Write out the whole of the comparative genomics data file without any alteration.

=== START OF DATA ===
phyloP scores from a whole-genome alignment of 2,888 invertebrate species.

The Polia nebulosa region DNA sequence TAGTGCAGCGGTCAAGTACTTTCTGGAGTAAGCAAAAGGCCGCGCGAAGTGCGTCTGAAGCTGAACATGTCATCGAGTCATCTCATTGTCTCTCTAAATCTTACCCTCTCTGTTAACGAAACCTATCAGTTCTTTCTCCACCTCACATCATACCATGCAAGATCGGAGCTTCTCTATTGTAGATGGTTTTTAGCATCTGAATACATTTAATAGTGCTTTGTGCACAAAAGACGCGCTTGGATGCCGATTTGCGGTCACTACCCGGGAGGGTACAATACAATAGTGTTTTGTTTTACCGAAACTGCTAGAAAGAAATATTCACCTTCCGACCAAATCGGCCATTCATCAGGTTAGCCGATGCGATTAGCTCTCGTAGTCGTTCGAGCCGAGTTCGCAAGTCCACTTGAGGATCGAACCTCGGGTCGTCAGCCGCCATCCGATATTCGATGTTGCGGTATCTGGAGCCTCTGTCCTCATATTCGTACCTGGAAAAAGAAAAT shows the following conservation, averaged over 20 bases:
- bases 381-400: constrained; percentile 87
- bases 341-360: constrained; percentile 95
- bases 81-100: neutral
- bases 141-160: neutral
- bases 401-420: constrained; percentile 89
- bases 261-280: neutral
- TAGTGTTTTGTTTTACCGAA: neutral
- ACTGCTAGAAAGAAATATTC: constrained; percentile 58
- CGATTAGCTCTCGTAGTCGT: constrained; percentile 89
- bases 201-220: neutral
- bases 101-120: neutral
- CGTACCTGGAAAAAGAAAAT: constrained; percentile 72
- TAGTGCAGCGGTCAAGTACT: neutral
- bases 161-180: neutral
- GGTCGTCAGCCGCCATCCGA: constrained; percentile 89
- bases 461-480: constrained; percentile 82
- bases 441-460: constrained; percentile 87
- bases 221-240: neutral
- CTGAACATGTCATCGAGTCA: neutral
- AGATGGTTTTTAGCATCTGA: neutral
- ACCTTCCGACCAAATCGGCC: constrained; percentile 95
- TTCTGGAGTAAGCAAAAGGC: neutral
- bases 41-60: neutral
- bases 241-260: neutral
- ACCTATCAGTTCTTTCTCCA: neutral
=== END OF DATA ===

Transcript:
phyloP scores from a whole-genome alignment of 2,888 invertebrate species.

The Polia nebulosa region DNA sequence TAGTGCAGCGGTCAAGTACTTTCTGGAGTAAGCAAAAGGCCGCGCGAAGTGCGTCTGAAGCTGAACATGTCATCGAGTCATCTCATTGTCTCTCTAAATCTTACCCTCTCTGTTAACGAAACCTATCAGTTCTTTCTCCACCTCACATCATACCATGCAAGATCGGAGCTTCTCTATTGTAGATGGTTTTTAGCATCTGAATACATTTAATAGTGCTTTGTGCACAAAAGACGCGCTTGGATGCCGATTTGCGGTCACTACCCGGGAGGGTACAATACAATAGTGTTTTGTTTTACCGAAACTGCTAGAAAGAAATATTCACCTTCCGACCAAATCGGCCATTCATCAGGTTAGCCGATGCGATTAGCTCTCGTAGTCGTTCGAGCCGAGTTCGCAAGTCCACTTGAGGATCGAACCTCGGGTCGTCAGCCGCCATCCGATATTCGATGTTGCGGTATCTGGAGCCTCTGTCCTCATATTCGTACCTGGAAAAAGAAAAT shows the following conservation, averaged over 20 bases:
- bases 381-400: constrained; percentile 87
- bases 341-360: constrained; percentile 95
- bases 81-100: neutral
- bases 141-160: neutral
- bases 401-420: constrained; percentile 89
- bases 261-280: neutral
- TAGTGTTTTGTTTTACCGAA: neutral
- ACTGCTAGAAAGAAATATTC: constrained; percentile 58
- CGATTAGCTCTCGTAGTCGT: constrained; percentile 89
- bases 201-220: neutral
- bases 101-120: neutral
- CGTACCTGGAAAAAGAAAAT: constrained; percentile 72
- TAGTGCAGCGGTCAAGTACT: neutral
- bases 161-180: neutral
- GGTCGTCAGCCGCCATCCGA: constrained; percentile 89
- bases 461-480: constrained; percentile 82
- bases 441-460: constrained; percentile 87
- bases 221-240: neutral
- CTGAACATGTCATCGAGTCA: neutral
- AGATGGTTTTTAGCATCTGA: neutral
- ACCTTCCGACCAAATCGGCC: constrained; percentile 95
- TTCTGGAGTAAGCAAAAGGC: neutral
- bases 41-60: neutral
- bases 241-260: neutral
- ACCTATCAGTTCTTTCTCCA: neutral